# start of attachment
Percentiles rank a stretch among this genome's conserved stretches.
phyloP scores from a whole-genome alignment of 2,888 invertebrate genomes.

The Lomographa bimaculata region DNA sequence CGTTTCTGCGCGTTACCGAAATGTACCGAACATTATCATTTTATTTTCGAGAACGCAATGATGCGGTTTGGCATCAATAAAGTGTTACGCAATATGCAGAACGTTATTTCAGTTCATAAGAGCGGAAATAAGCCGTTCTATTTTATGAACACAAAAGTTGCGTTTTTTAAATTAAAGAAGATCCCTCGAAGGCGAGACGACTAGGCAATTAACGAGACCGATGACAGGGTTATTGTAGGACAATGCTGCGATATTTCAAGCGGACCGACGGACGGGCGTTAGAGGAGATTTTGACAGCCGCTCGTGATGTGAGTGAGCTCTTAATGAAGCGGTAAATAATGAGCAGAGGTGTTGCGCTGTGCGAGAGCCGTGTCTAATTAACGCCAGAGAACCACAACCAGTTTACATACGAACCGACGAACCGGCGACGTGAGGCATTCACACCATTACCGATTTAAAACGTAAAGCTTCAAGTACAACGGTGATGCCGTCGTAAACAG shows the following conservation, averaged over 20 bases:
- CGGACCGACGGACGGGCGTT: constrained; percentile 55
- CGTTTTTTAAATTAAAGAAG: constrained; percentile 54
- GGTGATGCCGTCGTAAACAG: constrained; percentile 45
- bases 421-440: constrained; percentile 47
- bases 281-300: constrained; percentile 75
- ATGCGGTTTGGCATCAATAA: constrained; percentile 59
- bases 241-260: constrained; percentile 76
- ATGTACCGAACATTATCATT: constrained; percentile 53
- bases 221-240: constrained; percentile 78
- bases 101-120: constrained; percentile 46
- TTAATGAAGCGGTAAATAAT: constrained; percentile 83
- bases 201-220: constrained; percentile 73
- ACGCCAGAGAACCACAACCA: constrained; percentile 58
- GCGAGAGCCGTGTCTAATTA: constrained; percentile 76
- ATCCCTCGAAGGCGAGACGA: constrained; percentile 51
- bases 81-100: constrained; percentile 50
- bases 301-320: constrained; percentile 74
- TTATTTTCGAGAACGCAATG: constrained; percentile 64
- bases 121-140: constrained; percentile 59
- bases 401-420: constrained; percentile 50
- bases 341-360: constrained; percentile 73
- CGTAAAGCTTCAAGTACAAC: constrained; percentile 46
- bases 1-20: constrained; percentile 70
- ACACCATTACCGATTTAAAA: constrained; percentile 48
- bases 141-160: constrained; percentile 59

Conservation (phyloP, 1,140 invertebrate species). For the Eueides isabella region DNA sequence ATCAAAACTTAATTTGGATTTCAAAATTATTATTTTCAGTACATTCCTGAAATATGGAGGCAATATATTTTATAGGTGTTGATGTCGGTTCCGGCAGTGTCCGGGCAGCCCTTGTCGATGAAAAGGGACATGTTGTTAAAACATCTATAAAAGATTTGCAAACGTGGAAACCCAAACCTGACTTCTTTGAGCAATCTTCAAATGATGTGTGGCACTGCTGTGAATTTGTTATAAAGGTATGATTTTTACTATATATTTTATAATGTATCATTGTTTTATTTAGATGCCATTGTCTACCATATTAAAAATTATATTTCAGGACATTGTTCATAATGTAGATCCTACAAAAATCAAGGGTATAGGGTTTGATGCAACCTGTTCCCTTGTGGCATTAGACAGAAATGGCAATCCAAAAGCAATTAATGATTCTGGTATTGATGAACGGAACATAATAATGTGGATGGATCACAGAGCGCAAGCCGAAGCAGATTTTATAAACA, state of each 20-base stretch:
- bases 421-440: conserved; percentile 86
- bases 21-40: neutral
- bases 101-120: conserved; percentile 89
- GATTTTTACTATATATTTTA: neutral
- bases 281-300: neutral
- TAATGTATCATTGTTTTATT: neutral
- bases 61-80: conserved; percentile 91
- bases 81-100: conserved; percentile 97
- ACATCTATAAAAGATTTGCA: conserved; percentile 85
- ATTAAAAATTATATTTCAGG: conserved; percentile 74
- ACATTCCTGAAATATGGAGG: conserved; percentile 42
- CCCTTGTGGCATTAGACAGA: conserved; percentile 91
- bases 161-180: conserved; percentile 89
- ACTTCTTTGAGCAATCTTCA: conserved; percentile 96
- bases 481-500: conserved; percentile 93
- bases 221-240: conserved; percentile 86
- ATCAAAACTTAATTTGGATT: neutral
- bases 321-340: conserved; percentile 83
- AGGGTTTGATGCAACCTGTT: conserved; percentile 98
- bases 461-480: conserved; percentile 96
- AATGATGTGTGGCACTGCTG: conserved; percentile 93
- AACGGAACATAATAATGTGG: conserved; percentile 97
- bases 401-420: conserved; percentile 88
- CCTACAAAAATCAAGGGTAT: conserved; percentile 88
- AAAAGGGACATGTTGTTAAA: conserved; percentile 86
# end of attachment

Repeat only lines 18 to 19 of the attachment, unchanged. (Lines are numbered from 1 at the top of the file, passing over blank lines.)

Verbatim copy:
- ATCCCTCGAAGGCGAGACGA: constrained; percentile 51
- bases 81-100: constrained; percentile 50